Samsung's Tizen may launch on more smartphones this year
Samsung plans to launch "several" Tizen smartphones by the end of this year across a wide range of prices, according to a new report.
Former CNET contributor Don Reisinger is a technology columnist who has covered everything from HDTVs to computers to Flowbee Haircut Systems. Besides his work with CNET, Don's work has been featured in a variety of other publications including PC World and a host of Ziff-Davis publications.
Samsung's self-made Tizen operating system has more hardware destinations, according to a Reuters report.
Samsung plans to launch Tizen on "several" new devices this year, Reuters is reporting, citing people who claim to have knowledge of the company's plans. Samsung will launch an array of handsets across a range of prices, the report says.
Like Google's Android, Tizen is an open-source operating system designed to run on devices of all kinds, including smartphones, tablets and televisions. Although Samsung has taken the lead on developing the platform, several major technology companies, including Intel, Huawei and Panasonic, are members of the Tizen Association, a group that was established in 2012 to support the platform.
Tizen was initially designed to be Samsung's answer to the two dominant forces in mobile operating systems: Android and iOS. However, after a string of delays and setbacks, Samsung decided that it would offer Tizen as an alternative to customers in emerging markets who were seeking low-cost smartphones.
The long-awaited launch
Samsung finally launched its Tizen-powered smartphone, the Z1, in India and Bangladesh in January. The device is available for under $100 off-contract, making it affordable for customers who want to jump into the smartphone market but don't have the cash to buy a higher-end alternative running Android or iOS.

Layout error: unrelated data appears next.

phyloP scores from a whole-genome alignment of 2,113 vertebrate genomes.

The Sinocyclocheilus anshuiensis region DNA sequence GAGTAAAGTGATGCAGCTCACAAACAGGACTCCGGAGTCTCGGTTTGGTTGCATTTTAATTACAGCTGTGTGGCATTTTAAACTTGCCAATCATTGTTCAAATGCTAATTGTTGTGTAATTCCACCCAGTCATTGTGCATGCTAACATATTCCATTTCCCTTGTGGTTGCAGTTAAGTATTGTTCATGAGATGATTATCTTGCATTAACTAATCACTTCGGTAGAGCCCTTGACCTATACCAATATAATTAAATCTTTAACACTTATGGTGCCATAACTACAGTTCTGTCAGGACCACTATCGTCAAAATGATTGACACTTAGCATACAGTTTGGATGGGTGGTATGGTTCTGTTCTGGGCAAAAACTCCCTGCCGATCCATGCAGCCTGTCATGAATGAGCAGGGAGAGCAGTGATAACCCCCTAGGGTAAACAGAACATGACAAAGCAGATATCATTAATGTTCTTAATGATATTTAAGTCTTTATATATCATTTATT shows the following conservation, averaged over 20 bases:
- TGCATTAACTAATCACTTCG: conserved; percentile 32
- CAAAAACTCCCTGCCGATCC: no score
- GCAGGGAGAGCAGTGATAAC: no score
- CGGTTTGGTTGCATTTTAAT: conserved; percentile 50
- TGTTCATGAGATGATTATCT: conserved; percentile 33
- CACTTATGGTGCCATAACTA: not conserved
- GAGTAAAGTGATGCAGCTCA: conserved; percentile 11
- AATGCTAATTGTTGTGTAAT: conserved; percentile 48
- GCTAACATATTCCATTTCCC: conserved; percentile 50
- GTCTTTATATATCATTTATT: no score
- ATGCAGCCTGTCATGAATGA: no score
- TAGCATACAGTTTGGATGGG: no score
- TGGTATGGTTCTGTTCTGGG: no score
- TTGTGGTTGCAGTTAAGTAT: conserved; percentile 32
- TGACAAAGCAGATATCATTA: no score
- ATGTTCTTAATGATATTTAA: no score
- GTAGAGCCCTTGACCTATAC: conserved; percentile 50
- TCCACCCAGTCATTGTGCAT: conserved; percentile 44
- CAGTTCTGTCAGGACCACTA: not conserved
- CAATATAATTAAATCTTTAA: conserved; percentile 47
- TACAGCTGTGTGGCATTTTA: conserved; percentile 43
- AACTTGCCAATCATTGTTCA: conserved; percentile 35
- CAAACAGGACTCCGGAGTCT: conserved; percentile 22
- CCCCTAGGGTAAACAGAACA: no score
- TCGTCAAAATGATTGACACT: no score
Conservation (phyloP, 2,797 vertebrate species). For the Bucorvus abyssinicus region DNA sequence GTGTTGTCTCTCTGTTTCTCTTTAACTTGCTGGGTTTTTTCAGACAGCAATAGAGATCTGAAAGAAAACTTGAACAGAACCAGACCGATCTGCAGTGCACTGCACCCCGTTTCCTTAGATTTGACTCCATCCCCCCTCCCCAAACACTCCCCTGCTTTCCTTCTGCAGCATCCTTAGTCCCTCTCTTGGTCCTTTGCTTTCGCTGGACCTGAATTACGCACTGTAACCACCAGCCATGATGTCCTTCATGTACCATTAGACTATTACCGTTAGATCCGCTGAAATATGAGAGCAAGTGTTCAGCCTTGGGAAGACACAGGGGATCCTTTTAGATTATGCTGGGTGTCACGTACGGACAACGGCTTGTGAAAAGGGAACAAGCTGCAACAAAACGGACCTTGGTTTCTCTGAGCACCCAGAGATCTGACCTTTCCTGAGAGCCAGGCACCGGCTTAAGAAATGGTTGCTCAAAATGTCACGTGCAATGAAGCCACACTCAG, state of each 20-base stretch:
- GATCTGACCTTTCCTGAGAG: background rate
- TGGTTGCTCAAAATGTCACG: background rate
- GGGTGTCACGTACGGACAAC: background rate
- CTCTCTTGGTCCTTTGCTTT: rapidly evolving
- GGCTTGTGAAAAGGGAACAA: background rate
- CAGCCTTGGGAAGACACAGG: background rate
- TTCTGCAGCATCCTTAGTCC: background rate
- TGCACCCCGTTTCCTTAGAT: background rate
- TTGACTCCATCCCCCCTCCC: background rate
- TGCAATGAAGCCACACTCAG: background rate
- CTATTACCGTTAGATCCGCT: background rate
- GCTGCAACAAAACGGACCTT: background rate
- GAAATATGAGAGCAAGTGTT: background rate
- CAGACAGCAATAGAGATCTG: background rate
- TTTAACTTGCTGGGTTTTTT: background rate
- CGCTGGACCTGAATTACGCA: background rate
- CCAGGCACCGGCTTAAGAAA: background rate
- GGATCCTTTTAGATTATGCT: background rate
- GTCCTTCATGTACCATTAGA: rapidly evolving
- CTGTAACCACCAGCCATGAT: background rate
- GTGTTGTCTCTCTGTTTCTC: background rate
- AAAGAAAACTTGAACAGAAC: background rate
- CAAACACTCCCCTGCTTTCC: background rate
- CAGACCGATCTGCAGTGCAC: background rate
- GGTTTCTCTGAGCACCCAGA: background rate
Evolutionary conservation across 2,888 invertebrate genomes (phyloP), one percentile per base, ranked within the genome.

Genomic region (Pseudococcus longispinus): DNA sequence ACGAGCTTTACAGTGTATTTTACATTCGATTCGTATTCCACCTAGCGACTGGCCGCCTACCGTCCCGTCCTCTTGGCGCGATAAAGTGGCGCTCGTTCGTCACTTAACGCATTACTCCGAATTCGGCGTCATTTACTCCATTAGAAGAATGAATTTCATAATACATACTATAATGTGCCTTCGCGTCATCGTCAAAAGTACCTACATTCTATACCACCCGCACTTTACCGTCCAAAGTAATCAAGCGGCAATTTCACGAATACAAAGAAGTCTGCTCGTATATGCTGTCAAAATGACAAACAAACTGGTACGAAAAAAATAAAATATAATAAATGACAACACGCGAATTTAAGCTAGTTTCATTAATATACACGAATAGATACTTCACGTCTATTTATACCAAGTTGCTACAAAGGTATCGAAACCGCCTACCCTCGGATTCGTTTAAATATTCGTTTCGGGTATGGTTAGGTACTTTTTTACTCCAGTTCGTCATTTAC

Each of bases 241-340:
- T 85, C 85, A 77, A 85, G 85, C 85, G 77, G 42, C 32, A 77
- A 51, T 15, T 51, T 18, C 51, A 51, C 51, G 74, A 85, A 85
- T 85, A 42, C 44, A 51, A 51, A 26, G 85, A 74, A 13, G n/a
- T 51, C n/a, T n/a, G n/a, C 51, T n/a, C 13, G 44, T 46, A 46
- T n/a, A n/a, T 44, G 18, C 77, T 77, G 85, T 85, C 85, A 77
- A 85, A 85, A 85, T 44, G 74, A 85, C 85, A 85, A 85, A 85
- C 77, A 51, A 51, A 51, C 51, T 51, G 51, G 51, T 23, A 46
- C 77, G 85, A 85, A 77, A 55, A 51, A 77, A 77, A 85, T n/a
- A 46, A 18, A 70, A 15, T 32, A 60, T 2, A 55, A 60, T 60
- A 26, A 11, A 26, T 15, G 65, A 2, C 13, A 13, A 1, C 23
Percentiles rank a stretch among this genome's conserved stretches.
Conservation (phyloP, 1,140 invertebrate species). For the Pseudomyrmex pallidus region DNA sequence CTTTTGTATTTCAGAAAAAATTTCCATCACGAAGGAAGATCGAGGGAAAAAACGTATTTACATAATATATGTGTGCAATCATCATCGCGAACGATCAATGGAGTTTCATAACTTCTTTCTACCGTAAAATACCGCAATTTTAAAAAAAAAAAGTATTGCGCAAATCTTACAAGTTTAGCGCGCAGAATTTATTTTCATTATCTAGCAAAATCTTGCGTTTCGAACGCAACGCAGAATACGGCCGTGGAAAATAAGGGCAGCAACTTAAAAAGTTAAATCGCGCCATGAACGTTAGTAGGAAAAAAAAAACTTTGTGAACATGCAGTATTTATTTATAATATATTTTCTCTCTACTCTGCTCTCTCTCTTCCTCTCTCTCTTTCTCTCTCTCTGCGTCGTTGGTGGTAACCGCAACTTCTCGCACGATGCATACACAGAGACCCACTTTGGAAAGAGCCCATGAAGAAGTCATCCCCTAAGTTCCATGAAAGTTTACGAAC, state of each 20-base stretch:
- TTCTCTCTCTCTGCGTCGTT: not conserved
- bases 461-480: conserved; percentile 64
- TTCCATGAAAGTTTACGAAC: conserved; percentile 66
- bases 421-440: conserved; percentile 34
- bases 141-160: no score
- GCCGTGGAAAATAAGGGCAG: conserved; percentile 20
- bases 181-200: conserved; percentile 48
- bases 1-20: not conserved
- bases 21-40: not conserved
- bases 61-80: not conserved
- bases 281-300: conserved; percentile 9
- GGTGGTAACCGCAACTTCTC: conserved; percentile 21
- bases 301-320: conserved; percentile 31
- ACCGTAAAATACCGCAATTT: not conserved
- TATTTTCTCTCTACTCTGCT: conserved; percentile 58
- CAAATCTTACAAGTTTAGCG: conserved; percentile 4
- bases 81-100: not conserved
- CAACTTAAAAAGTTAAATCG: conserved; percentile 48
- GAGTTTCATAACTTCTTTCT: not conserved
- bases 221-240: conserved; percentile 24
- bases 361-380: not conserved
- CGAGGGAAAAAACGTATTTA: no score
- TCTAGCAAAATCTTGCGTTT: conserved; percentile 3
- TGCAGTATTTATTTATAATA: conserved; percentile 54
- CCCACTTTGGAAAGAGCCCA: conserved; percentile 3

Tizen is also available on other Samsung products, including the company's wearables. A handful of wearables, including the Samsung Gear S and the Gear 2, are running on Tizen. Samsung said in January that Tizen will run on all of the company's smart televisions in 2015.
Tizen is an important part of Samsung's plans to reinvigorate the company's mobile division. Smartphone sales on Android-based devices disappointed last year, prompting the company to cut the number of handsets it would offer by a third in 2015. In April, research firm Strategy Analytics revealed that Samsung shipped 83.2 million smartphones worldwide during the first quarter of 2015, earning it 24 percent of the space. While Samsung led the space, that figure was down from 31 percent market share in the same period in 2014.
Samsung faces myriad issues, including heavy competition for the higher-end of the market from Apple. The company, which was also once the favorite handset maker in China, has watched home-grown competitors like Xiaomi and Huawei steal market share.
The lower-end of the space where Tizen lives, however, could prove important to Samsung. A gold rush of sorts is developing in that end of the space with competitors like Google's Android One vying for consumers in emerging markets. By launching more devices, Samsung could be planning to expand its Tizen footprint and make the operating system more readily accessible across the world's emerging markets.
Has Samsung already provided hints?
If Samsung intends to offer more Tizen devices, however, it's unclear in which markets the handsets will be offered. Samsung may have telegraphed its future launch plans in April after expanding its Tizen application marketplace to 182 markets, including the US, Mexico and Japan. The app store was previously only available in the two markets Tizen devices were available.
Samsung did not immediately respond to a request for comment on whether the company would launch more Tizen devices and where they would be available.